Ahead of a legal challenge in Belfast’s High Court today (Thursday), Amnesty International has reiterated its call for Northern Ireland to lift its ban on same-sex marriage.

The High Court is set to hear a Judicial Review taken by two couples challenging Northern Ireland’s ban on same-sex marriage. Grainne Close and Shannon Sickles, and Charles and Henry Flanagan-Kane, the first two couples to become civil partners in the UK, are taking the case. Success would mean an end to Northern Ireland’s same-sex marriage ban.
Marriage is available to same-sex couples in every other part of the UK and Ireland. Amnesty International considers Northern Ireland law to be in breach of international human rights standards which specify that countries must not discriminate with regards to the right to marry and found a family on the basis of sexual orientation or gender identity. Laura McMahon, lawyer for the couples, will argue that to bar equal marriage is a fundamental discrimination of their rights under the European Convention on Human Rights.

Patrick Corrigan, Amnesty International’s Northern Ireland Programme Director, said:

“This case is hugely significant. Success in this case could have positive implications for thousands of other couples in Northern Ireland.

“Following the repeated failure of the Northern Ireland Assembly to legislate for marriage equality, couples have been forced into the courtroom to demand equal treatment before the law.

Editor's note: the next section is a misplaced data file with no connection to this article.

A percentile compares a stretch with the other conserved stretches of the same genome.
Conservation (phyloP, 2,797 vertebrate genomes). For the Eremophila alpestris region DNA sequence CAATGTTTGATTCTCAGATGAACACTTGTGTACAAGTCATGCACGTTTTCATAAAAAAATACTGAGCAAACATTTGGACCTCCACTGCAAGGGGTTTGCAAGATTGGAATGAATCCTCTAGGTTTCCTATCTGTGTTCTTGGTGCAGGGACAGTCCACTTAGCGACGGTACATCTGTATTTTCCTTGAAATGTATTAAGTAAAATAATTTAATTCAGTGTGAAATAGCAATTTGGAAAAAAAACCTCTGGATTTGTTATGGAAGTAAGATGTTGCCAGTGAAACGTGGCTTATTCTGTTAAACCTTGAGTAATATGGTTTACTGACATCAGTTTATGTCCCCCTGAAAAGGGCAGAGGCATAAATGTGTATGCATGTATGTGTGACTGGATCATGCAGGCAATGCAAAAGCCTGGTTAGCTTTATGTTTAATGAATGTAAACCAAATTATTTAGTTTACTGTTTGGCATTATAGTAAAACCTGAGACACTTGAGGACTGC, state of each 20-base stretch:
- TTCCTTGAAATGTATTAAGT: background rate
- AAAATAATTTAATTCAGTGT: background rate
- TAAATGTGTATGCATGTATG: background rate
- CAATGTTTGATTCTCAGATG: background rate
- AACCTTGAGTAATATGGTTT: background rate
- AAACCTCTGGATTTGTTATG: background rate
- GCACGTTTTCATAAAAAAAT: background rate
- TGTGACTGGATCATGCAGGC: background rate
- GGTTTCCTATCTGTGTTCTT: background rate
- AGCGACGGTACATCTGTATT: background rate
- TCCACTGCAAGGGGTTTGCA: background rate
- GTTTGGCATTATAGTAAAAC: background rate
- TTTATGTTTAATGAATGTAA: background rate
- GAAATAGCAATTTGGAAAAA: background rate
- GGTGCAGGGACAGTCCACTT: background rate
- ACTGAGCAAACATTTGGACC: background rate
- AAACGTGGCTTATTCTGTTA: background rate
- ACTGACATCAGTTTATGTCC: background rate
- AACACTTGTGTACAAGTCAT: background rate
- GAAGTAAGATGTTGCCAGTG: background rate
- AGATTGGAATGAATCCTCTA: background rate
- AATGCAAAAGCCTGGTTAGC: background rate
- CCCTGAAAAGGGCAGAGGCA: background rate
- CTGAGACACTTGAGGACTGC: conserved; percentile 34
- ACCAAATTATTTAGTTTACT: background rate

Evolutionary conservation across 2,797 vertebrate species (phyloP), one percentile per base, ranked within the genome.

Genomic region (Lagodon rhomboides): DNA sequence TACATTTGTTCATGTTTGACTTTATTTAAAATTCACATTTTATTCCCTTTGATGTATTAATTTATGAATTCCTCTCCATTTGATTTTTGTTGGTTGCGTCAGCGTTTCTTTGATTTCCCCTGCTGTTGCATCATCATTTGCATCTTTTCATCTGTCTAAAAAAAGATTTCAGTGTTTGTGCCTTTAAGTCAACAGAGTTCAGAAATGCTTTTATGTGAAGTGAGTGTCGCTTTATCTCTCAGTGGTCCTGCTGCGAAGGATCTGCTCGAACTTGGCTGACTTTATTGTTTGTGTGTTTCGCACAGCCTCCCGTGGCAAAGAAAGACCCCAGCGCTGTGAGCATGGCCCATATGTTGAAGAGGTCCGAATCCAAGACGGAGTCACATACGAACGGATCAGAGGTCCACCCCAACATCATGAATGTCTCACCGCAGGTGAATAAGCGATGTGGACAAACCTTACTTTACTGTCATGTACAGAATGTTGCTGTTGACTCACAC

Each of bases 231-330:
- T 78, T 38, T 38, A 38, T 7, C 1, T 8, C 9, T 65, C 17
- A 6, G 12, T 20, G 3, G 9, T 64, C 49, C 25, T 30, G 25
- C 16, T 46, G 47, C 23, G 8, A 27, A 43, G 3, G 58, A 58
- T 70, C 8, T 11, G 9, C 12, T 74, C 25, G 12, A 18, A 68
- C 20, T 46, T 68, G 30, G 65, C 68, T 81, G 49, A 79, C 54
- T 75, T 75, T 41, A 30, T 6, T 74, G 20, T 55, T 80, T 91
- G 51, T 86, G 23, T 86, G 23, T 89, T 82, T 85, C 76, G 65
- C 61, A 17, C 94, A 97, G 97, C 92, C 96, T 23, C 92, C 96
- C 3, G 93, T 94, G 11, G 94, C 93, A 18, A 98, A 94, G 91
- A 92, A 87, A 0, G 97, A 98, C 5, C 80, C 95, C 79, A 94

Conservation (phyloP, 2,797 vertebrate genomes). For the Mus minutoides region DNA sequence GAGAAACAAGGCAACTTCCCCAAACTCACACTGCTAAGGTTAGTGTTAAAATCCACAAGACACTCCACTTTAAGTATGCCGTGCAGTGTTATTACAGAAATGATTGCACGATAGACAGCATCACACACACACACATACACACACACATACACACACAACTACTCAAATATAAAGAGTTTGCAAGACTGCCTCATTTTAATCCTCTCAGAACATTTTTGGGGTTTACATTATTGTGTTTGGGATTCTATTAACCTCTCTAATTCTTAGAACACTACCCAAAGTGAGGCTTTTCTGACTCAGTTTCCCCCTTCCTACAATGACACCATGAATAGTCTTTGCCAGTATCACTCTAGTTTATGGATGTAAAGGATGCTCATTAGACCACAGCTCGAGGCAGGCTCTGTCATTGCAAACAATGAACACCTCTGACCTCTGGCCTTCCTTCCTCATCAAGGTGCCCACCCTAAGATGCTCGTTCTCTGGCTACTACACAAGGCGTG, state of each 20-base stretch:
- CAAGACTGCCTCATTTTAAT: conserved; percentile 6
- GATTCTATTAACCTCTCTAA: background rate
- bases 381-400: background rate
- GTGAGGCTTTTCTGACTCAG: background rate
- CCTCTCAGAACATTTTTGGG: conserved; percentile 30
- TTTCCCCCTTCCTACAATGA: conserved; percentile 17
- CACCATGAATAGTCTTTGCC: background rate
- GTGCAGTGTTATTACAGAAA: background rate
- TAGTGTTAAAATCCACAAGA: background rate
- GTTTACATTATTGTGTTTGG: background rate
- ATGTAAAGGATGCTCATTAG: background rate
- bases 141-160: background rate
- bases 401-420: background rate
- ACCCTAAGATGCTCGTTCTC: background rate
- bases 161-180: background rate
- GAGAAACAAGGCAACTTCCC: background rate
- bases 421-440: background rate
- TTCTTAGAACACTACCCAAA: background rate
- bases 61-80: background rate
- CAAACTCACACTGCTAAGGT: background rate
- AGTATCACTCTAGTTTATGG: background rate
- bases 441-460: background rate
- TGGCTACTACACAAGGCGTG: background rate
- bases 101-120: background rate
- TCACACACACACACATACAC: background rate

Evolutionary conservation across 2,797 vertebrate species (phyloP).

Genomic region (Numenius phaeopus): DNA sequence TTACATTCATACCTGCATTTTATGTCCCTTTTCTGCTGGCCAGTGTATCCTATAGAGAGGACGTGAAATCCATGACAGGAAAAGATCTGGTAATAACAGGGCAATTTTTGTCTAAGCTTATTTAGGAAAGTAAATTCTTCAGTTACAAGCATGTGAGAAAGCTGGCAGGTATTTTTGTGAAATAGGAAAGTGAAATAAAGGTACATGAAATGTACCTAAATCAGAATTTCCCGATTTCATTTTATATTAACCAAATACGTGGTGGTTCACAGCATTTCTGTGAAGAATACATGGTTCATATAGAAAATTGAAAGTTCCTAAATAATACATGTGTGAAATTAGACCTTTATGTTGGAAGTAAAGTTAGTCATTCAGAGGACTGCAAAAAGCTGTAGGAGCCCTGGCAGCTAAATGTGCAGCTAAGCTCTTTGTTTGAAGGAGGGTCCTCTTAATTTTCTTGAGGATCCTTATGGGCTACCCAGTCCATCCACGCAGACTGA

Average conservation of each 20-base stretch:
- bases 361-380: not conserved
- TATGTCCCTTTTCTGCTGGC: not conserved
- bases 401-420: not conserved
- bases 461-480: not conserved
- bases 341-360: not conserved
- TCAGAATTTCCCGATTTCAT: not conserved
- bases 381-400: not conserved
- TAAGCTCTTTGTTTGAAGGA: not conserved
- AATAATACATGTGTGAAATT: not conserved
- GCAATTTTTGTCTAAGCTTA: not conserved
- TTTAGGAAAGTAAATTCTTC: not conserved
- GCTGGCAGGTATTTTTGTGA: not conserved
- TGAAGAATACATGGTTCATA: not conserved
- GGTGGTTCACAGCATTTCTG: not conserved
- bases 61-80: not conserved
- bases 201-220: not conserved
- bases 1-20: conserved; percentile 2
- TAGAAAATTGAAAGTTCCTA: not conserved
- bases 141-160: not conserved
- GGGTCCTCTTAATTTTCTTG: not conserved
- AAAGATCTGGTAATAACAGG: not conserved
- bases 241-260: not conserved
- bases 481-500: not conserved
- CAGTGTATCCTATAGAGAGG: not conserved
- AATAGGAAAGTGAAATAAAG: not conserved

“It is unacceptable that they have been obliged to sue the government in order to have what the rest of society takes for granted – for the State to recognise their right to get married.

“With politicians having abdicated their responsibility to deliver equal treatment for same-sex couples, it is now over to the Courts.”

The court challenge comes against a backdrop of widespread and increasing public support in Northern Ireland for the introduction of marriage rights for same-sex couples, following the Yes vote in the marriage equality referendum in the Republic of Ireland in May 2015.

In July, an Ipsos MORI Survey showed that 68% of people in Northern Ireland support same-sex marriage being recognised in law. This followed a march through Belfast, organised by Amnesty, the rainbow Project and trade unions, which saw an estimated 20,000 people take to the streets to demand a change in the law. Last month the Northern Ireland Assembly voted in favour of the introduction of same‐sex marriage for the first time, but the Democratic Unionist Party blocked the motion using a ‘petition of concern’, originally designed to protect minority rights.